At the end of the Rehab Cycle, Mr. Wun’s gains were only modest. Some interventions resulted in slight improvements, while others only maintained Mr. Wun’s conditions without worsening them. The problem of the impaired healing of the tracheostomy incision, for example, remained and consequently impacted his related bodily functions; a follow-up surgery would be required. Urination and defecation functions remained completely impaired, but intervention targets were still achieved because no further complications arose (e.g. urinary tract infections, bowel impactions, etc.).
Mr. Wun left the Cycle with better self-care skills.
Nevertheless, the single Cycle Goal that was achieved was improving mobility, primarily as a result of increased hand and arm use, although unfortunately his ability to change his body position did not improve. In other areas, Mr.Wun’s spasticity was reduced and he left the Cycle with better self-care skills. However, Mr. Wun’s SCIM score only increased slightly, from 12 to 15 – mainly through improvements in respiratory function and, to a lesser extent, in his indoor mobility. Mr. Wun’s gains in the area of environmental accessibility were negligable.
The improvements to mobility – just one aspect of increasing access – did not make a significant difference to most of the accessibility issues that concerned him. He was still not be able to have access to the environment independently.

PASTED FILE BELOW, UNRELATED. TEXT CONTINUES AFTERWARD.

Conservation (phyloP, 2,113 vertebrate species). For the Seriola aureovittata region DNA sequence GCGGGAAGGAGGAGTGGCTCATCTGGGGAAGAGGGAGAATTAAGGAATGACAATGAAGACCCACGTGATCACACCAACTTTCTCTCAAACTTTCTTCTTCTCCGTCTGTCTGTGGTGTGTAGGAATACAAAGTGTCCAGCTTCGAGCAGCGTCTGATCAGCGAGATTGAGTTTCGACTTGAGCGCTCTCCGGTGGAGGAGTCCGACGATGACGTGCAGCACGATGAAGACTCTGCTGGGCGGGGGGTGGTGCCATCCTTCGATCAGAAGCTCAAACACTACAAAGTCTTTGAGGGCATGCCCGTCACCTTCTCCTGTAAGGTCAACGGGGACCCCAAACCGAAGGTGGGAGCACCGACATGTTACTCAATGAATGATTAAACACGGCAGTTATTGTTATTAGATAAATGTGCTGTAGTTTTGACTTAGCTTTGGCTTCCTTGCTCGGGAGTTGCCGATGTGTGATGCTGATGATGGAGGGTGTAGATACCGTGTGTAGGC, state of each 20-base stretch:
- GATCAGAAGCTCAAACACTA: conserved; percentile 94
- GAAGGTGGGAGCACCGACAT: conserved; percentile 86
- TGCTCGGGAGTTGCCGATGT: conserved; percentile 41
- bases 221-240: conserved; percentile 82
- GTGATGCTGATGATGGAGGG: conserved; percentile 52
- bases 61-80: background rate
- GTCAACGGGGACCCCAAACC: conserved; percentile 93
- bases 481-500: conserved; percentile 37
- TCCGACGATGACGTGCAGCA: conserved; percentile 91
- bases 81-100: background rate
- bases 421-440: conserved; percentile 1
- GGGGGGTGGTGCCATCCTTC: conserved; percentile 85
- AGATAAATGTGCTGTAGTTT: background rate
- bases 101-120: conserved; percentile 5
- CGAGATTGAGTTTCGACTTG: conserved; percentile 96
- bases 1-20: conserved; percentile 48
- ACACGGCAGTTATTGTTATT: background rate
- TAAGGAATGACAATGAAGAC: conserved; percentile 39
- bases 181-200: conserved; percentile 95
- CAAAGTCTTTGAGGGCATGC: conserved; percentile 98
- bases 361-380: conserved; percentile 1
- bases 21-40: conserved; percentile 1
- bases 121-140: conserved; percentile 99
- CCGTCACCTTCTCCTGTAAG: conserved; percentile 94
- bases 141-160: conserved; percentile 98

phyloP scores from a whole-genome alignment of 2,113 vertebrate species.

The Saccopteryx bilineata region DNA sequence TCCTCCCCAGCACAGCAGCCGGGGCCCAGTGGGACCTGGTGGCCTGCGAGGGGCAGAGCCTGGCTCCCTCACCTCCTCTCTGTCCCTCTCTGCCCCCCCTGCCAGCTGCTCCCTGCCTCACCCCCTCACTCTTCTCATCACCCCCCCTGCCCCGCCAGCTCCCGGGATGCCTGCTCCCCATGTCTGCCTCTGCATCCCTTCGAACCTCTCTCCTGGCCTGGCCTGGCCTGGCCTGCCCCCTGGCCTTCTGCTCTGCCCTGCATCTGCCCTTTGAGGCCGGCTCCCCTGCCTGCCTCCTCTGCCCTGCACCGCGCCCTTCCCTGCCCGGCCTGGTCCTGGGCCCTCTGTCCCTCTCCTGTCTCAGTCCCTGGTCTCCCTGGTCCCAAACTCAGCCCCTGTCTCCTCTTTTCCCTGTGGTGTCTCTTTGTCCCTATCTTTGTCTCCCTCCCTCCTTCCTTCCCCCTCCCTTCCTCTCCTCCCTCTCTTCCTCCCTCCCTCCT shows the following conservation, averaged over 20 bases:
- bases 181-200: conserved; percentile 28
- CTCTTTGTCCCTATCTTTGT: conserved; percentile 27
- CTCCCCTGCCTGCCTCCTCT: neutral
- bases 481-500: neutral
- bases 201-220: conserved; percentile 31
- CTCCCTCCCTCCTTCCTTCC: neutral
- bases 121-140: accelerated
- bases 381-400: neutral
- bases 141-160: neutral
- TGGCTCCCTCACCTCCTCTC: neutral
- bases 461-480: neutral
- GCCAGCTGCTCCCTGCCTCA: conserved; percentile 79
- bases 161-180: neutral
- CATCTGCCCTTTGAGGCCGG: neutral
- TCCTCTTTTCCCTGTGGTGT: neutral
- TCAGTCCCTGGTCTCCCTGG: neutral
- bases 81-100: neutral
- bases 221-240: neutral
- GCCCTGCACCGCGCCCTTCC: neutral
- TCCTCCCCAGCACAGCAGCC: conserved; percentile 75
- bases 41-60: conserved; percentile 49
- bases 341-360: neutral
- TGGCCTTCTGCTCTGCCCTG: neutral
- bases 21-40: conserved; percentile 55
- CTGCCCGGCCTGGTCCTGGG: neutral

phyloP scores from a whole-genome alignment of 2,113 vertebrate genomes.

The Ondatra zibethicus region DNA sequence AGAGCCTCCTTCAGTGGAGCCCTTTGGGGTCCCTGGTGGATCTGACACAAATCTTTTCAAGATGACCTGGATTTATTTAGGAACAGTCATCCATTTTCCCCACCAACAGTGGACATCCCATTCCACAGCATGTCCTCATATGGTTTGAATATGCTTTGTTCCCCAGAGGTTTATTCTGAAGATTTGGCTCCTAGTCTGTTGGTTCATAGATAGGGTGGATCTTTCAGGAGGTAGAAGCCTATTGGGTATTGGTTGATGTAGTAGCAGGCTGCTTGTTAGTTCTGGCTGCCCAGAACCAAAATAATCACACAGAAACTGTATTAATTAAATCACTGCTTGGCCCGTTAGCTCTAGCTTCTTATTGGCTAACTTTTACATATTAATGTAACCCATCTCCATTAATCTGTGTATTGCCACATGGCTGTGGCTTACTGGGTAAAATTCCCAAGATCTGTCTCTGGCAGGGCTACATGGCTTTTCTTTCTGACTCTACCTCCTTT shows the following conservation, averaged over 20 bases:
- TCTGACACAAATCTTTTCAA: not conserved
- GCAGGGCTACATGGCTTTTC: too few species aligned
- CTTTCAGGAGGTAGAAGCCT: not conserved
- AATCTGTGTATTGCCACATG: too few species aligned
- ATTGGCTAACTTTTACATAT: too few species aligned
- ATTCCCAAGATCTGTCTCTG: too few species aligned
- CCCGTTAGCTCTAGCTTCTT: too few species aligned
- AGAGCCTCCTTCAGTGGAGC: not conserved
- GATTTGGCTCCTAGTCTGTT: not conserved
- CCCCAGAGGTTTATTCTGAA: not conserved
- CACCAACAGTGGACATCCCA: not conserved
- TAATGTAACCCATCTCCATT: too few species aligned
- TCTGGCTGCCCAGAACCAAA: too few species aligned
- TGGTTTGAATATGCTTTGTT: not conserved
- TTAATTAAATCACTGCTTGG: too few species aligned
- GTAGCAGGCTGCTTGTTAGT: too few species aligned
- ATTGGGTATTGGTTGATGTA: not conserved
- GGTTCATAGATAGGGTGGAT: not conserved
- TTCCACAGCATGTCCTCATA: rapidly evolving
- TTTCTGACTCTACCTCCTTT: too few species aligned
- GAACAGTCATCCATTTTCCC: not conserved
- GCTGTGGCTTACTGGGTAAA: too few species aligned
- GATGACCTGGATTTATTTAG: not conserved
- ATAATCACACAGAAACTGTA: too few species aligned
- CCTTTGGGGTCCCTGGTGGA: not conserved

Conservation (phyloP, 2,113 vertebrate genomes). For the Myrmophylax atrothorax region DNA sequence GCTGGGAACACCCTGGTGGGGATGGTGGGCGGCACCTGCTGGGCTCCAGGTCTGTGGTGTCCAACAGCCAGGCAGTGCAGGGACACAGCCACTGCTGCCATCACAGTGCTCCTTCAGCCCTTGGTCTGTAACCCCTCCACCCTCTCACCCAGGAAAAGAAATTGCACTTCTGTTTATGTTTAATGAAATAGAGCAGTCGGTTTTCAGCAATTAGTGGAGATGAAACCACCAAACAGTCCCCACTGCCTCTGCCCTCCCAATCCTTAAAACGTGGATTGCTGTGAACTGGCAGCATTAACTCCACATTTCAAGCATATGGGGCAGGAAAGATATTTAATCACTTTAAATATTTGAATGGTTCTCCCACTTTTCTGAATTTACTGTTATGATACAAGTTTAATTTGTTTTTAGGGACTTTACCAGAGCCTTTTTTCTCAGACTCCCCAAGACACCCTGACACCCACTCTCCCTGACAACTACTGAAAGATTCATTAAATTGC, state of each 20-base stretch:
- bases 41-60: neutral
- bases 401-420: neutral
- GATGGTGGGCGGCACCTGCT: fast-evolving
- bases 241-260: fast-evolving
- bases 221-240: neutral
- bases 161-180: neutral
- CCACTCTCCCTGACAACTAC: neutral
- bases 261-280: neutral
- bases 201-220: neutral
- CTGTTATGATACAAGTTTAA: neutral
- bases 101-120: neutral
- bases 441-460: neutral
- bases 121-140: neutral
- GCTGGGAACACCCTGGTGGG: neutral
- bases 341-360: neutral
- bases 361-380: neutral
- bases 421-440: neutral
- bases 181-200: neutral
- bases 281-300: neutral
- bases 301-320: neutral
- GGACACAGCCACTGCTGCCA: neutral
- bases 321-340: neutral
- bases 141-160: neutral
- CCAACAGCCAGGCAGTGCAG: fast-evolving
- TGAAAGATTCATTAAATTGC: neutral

Figure 4: ICF Evaluation Display: ICF Qualifiers range from 0 = no problem to 4 = complete problem in the components of body functions (b), body structures (s), activity and participation (d) and from -4 = complete barrier to +4 = complete facilitator in the environmental factors. In personal factors, the sign + and - indicates to what extent a determined pf has a positive or negative influence on the individual’s functioning. 1,2,3 show the relation to Cycle goals 1, 2, 3; SG is related to Service Program Goal, G is related to the Global Goal.
The interventions undertaken in this Rehab Cycle could only ever have limited effects in the face of the environmental barriers that still existed throughout Thailand, including the area in which he lived. Despite recent changes in laws and ratification of the UN Convention, for Mr. Wun’s access to the world beyond his home would unfortunately remain largely out of reach and would have to wait until these policy changes were translated into concrete infrastructural improvements.
Despite his improvements in mobility, Mr. Wun will continue to have problems with accessibility to his community because of the existing environmental barriers. These we can’t do much about – even an expensive electric wheelchair is not going to overcome them.
Mr. Wun’s physical therapist